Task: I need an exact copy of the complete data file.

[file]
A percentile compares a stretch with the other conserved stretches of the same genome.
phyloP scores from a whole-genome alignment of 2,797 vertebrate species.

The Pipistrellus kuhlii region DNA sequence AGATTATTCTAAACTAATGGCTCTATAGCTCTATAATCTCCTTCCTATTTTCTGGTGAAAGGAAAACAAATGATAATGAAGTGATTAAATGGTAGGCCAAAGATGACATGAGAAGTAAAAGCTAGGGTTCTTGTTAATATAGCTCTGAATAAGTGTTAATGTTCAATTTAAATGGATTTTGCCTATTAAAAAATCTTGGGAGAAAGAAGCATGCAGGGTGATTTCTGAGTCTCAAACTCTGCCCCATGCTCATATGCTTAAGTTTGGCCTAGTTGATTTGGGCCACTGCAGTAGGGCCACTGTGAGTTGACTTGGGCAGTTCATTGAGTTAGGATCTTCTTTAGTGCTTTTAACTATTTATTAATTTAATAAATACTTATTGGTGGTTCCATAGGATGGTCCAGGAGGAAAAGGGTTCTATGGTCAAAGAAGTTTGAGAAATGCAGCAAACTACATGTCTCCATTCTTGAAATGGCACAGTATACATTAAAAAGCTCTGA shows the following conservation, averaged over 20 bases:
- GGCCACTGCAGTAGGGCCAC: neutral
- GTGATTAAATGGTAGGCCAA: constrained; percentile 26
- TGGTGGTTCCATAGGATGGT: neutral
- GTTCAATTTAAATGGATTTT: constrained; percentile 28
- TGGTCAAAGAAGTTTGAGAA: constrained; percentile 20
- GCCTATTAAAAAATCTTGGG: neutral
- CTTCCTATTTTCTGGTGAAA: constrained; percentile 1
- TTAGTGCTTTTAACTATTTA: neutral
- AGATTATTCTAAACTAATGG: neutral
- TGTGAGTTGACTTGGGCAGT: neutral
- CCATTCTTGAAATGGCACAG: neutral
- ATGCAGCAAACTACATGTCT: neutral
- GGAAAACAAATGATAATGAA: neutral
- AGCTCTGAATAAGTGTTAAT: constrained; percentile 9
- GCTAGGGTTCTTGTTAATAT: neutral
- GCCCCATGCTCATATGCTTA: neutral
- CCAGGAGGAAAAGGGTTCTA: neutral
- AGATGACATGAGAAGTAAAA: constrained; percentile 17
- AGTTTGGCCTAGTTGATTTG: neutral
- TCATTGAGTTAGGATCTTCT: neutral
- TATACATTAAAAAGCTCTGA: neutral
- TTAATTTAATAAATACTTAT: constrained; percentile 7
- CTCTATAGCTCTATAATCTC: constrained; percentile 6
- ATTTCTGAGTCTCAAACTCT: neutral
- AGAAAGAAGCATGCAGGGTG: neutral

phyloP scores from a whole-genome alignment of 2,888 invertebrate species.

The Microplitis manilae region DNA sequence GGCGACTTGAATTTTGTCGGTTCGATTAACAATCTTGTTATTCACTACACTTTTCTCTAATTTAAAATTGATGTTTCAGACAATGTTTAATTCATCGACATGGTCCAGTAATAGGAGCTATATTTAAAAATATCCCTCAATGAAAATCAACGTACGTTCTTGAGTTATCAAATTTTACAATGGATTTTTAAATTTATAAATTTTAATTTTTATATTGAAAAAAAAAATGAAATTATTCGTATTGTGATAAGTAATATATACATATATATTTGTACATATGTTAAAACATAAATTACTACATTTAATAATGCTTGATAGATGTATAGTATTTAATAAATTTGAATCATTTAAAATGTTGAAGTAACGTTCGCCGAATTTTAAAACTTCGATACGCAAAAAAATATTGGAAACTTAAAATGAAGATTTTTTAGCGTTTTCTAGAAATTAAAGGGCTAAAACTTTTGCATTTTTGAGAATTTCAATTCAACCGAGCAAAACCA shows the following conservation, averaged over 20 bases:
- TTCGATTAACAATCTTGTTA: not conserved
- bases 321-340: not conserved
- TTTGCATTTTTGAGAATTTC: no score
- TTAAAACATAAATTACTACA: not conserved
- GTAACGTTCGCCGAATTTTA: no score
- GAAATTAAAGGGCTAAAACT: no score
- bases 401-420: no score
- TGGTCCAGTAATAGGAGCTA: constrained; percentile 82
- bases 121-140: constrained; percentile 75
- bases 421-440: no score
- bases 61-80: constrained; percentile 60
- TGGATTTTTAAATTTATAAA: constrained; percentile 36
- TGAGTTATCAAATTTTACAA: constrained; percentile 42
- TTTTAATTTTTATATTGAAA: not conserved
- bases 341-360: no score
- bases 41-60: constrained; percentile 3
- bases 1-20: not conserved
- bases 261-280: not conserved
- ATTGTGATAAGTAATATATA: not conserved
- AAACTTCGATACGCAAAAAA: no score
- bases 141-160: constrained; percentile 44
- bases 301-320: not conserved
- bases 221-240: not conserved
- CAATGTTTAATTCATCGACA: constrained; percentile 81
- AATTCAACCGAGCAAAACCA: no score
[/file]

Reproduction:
A percentile compares a stretch with the other conserved stretches of the same genome.
phyloP scores from a whole-genome alignment of 2,797 vertebrate species.

The Pipistrellus kuhlii region DNA sequence AGATTATTCTAAACTAATGGCTCTATAGCTCTATAATCTCCTTCCTATTTTCTGGTGAAAGGAAAACAAATGATAATGAAGTGATTAAATGGTAGGCCAAAGATGACATGAGAAGTAAAAGCTAGGGTTCTTGTTAATATAGCTCTGAATAAGTGTTAATGTTCAATTTAAATGGATTTTGCCTATTAAAAAATCTTGGGAGAAAGAAGCATGCAGGGTGATTTCTGAGTCTCAAACTCTGCCCCATGCTCATATGCTTAAGTTTGGCCTAGTTGATTTGGGCCACTGCAGTAGGGCCACTGTGAGTTGACTTGGGCAGTTCATTGAGTTAGGATCTTCTTTAGTGCTTTTAACTATTTATTAATTTAATAAATACTTATTGGTGGTTCCATAGGATGGTCCAGGAGGAAAAGGGTTCTATGGTCAAAGAAGTTTGAGAAATGCAGCAAACTACATGTCTCCATTCTTGAAATGGCACAGTATACATTAAAAAGCTCTGA shows the following conservation, averaged over 20 bases:
- GGCCACTGCAGTAGGGCCAC: neutral
- GTGATTAAATGGTAGGCCAA: constrained; percentile 26
- TGGTGGTTCCATAGGATGGT: neutral
- GTTCAATTTAAATGGATTTT: constrained; percentile 28
- TGGTCAAAGAAGTTTGAGAA: constrained; percentile 20
- GCCTATTAAAAAATCTTGGG: neutral
- CTTCCTATTTTCTGGTGAAA: constrained; percentile 1
- TTAGTGCTTTTAACTATTTA: neutral
- AGATTATTCTAAACTAATGG: neutral
- TGTGAGTTGACTTGGGCAGT: neutral
- CCATTCTTGAAATGGCACAG: neutral
- ATGCAGCAAACTACATGTCT: neutral
- GGAAAACAAATGATAATGAA: neutral
- AGCTCTGAATAAGTGTTAAT: constrained; percentile 9
- GCTAGGGTTCTTGTTAATAT: neutral
- GCCCCATGCTCATATGCTTA: neutral
- CCAGGAGGAAAAGGGTTCTA: neutral
- AGATGACATGAGAAGTAAAA: constrained; percentile 17
- AGTTTGGCCTAGTTGATTTG: neutral
- TCATTGAGTTAGGATCTTCT: neutral
- TATACATTAAAAAGCTCTGA: neutral
- TTAATTTAATAAATACTTAT: constrained; percentile 7
- CTCTATAGCTCTATAATCTC: constrained; percentile 6
- ATTTCTGAGTCTCAAACTCT: neutral
- AGAAAGAAGCATGCAGGGTG: neutral

phyloP scores from a whole-genome alignment of 2,888 invertebrate species.

The Microplitis manilae region DNA sequence GGCGACTTGAATTTTGTCGGTTCGATTAACAATCTTGTTATTCACTACACTTTTCTCTAATTTAAAATTGATGTTTCAGACAATGTTTAATTCATCGACATGGTCCAGTAATAGGAGCTATATTTAAAAATATCCCTCAATGAAAATCAACGTACGTTCTTGAGTTATCAAATTTTACAATGGATTTTTAAATTTATAAATTTTAATTTTTATATTGAAAAAAAAAATGAAATTATTCGTATTGTGATAAGTAATATATACATATATATTTGTACATATGTTAAAACATAAATTACTACATTTAATAATGCTTGATAGATGTATAGTATTTAATAAATTTGAATCATTTAAAATGTTGAAGTAACGTTCGCCGAATTTTAAAACTTCGATACGCAAAAAAATATTGGAAACTTAAAATGAAGATTTTTTAGCGTTTTCTAGAAATTAAAGGGCTAAAACTTTTGCATTTTTGAGAATTTCAATTCAACCGAGCAAAACCA shows the following conservation, averaged over 20 bases:
- TTCGATTAACAATCTTGTTA: not conserved
- bases 321-340: not conserved
- TTTGCATTTTTGAGAATTTC: no score
- TTAAAACATAAATTACTACA: not conserved
- GTAACGTTCGCCGAATTTTA: no score
- GAAATTAAAGGGCTAAAACT: no score
- bases 401-420: no score
- TGGTCCAGTAATAGGAGCTA: constrained; percentile 82
- bases 121-140: constrained; percentile 75
- bases 421-440: no score
- bases 61-80: constrained; percentile 60
- TGGATTTTTAAATTTATAAA: constrained; percentile 36
- TGAGTTATCAAATTTTACAA: constrained; percentile 42
- TTTTAATTTTTATATTGAAA: not conserved
- bases 341-360: no score
- bases 41-60: constrained; percentile 3
- bases 1-20: not conserved
- bases 261-280: not conserved
- ATTGTGATAAGTAATATATA: not conserved
- AAACTTCGATACGCAAAAAA: no score
- bases 141-160: constrained; percentile 44
- bases 301-320: not conserved
- bases 221-240: not conserved
- CAATGTTTAATTCATCGACA: constrained; percentile 81
- AATTCAACCGAGCAAAACCA: no score